What is chiropractic?
The word chiropractic is derived from the Greek words cheir meaning “hand” and praktike meaning “business or to practice.” The practice of chiropractic focuses on the relationship between structure (primarily the vertebral column) and function (as coordinated by the nervous system) and how that relationship affects health.
One of the primary chiropractic principles is that the nervous system, consisting of the brain and the spinal cord, is the main governing system of the body. Every cell and tissue in the body is innervated. As chiropractors we aim to optimize the health of the nervous system and therefore the health of the entire body. We optimize this nervous system health by ensuring adequate motion between joints, particularly the joints of the spinal column. A lot of nerves come off the spinal cord and exit through joint spaces between vertebral bodies of the spinal column. All of those nerves then branch off to innervate muscles, organs, immune cells and so much more! During a chiropractic exam the practitioner will evaluate the motion of these joints, decreased motion between two joints can lead to compression of nerves and decreased function of the tissues that it innervates.
What isn’t chiropractic?
Animal chiropractic is NOT an alternative form of medicine. It is not meant to replace traditional, western medicine. It will not magically set a broken bone or rid a nasty wound infection of all bacteria. Animal chiropractic is best utilized as an integrative approach, in conjunction with other modalities to maximize animal health and healing. Dr. Llanes is more than happy to work alongside your current veterinarian to ensure your pet is getting the best care possible.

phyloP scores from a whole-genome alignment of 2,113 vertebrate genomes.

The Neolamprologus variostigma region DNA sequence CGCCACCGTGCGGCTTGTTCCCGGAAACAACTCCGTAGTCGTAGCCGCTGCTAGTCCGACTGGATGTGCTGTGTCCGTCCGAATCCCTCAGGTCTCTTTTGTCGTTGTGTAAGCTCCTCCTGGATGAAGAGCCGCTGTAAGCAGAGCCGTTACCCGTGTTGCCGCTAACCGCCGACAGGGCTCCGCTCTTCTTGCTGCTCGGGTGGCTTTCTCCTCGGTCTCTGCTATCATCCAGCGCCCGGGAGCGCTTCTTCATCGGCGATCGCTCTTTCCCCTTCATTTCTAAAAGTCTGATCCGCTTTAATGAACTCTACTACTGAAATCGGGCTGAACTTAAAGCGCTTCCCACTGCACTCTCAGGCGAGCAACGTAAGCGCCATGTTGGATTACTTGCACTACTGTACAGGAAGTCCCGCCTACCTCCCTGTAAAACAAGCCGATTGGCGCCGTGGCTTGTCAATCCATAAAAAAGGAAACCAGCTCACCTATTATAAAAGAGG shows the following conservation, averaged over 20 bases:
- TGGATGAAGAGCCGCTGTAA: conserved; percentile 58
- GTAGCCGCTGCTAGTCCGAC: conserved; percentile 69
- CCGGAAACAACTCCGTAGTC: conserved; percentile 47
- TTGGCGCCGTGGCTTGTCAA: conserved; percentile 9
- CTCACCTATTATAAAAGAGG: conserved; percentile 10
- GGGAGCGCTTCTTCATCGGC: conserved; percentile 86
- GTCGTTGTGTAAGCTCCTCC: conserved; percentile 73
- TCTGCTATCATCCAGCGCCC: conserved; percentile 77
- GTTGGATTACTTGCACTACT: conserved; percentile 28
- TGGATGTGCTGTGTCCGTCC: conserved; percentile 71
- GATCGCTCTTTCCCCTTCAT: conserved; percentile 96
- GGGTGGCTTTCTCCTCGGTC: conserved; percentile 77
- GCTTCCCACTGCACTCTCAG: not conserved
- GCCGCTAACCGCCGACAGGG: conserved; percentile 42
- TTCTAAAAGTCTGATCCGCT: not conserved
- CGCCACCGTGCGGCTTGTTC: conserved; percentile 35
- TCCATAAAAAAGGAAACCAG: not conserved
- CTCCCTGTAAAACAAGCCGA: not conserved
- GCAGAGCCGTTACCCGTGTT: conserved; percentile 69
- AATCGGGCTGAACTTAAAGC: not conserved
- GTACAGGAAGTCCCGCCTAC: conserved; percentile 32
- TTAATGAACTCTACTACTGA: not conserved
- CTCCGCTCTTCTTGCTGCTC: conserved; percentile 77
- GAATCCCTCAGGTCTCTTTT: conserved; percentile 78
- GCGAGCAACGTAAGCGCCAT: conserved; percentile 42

Who can practice animal chiropractic?
Animal chiropractic can be performed by a licensed DVM or DC that has undergone the appropriate training and certification. There are several programs available that are approved by the Animal Chiropractic Certification Committee (ACCC) that make practitioners eligible to be certified through the American Veterinary Chiropractic Association (AVCA) and/or the International Veterinary Chiropractic Association (IVCA).
Dr. Llanes did her training through Options for Animals out of Wellsville, Kansas. This was one of the first animal chiropractic schools founded in 1988 and it offers 210 hours of in person, hands-on training. After completing the course through Options for Animals Dr. Llanes went on to get her certification through the IVCA and will maintain this certification through continuing education programs so that she stays as up to date on the best practices to serve her patients.
Who can benefit from animal chiropractic?
Everyone! Chiropractic has been shown to improve biomechanics that result in improved performance in competition animals. However, animal chiropractic is not just for the sled dog competing in the Iditarod or the Grand Prix show jumper. It can greatly benefit the family dog that has to keep up with multiple kids or the trusty trail horse that goes exploring in the woods with you.
Chiropractic can also do more than just treat musculoskeletal disorders. Operating on the principle that every cell in the body is innervated, and as chiropractors we aim to optimize the health of the nervous system, chiropractic care has the potential to help with things like:
organ dysfunction (heart disease, liver disease, kidney disease, etc)
recurrent ear or skin infections
fecal or urinary incontinence
post surgical adjusting
compensatory pain secondary to confirmation (angular limb, sway back, navicular, etc)
pain that has been unresponsive to other modalities
How often should my animal get adjusted?
This varies depending on the animal and its intended use. For a high performing athlete (sled dog, rodeo or dressage horse, etc) a monthly adjustment can be used to optimize biomechanics and increase performance. For an animal recovering from an injury or surgery we might do an adjustment every 2-3 weeks to really awaken the body’s innate healing abilities. As part of routine, preventative care on a non performance animal we may adjust 2-4 times a year. Dr. Llanes will work with you and your animal to come up with a customized schedule that best suits you and your animal's needs.
Click here to see what a dog adjustment looks like:
Click here to see what a horse adjustment looks like: